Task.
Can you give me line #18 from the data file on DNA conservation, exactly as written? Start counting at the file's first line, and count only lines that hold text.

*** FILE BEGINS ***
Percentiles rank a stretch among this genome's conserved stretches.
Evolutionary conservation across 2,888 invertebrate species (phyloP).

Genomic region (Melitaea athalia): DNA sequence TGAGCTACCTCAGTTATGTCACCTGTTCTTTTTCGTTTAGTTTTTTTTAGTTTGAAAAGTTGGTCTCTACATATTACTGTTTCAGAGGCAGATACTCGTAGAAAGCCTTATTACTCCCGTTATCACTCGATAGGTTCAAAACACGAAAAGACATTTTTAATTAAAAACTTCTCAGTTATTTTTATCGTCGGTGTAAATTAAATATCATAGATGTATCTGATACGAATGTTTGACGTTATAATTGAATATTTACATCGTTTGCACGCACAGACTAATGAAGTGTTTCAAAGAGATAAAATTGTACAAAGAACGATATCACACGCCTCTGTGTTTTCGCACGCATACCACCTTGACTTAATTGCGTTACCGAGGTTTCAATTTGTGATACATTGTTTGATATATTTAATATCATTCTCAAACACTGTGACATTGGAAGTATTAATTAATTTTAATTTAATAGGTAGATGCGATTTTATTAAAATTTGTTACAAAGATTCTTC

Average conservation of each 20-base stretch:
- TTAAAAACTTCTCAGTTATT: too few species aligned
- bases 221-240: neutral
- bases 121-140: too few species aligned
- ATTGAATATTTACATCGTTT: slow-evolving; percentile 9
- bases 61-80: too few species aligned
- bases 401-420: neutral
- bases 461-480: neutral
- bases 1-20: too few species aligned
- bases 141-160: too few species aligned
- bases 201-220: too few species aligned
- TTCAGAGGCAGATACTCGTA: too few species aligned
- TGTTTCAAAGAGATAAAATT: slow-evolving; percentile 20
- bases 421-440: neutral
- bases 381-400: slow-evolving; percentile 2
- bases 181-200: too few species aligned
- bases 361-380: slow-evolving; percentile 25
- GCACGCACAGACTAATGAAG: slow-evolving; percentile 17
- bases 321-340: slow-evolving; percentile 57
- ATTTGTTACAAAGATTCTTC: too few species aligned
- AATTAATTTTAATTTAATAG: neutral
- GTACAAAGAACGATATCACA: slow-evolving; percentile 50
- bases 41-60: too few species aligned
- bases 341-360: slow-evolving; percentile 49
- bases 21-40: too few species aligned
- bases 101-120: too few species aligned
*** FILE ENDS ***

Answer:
- bases 381-400: slow-evolving; percentile 2